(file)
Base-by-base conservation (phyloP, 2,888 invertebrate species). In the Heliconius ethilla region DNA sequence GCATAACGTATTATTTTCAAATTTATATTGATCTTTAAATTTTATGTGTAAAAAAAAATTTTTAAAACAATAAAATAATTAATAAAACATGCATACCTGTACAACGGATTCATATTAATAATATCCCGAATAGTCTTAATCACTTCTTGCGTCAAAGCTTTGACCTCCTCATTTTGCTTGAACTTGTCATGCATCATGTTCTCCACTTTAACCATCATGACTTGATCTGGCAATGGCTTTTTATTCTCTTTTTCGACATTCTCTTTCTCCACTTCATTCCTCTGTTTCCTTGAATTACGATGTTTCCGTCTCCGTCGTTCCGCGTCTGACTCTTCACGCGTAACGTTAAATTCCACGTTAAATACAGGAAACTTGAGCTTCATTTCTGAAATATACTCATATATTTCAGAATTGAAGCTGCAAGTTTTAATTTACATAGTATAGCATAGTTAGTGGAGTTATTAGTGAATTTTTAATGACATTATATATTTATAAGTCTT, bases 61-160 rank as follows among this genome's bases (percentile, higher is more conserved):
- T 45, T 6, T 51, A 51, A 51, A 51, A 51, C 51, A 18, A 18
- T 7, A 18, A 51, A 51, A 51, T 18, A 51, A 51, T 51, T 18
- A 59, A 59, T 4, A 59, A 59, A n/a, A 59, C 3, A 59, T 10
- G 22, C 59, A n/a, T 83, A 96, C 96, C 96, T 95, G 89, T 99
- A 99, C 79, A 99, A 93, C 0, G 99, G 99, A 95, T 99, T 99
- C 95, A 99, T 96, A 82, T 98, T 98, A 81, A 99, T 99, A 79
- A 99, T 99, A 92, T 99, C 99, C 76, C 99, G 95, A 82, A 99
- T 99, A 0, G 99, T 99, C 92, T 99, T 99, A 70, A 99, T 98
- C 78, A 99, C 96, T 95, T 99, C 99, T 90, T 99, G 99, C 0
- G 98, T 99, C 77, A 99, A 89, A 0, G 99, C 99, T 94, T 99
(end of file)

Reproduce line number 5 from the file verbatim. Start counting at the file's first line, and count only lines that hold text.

- G 22, C 59, A n/a, T 83, A 96, C 96, C 96, T 95, G 89, T 99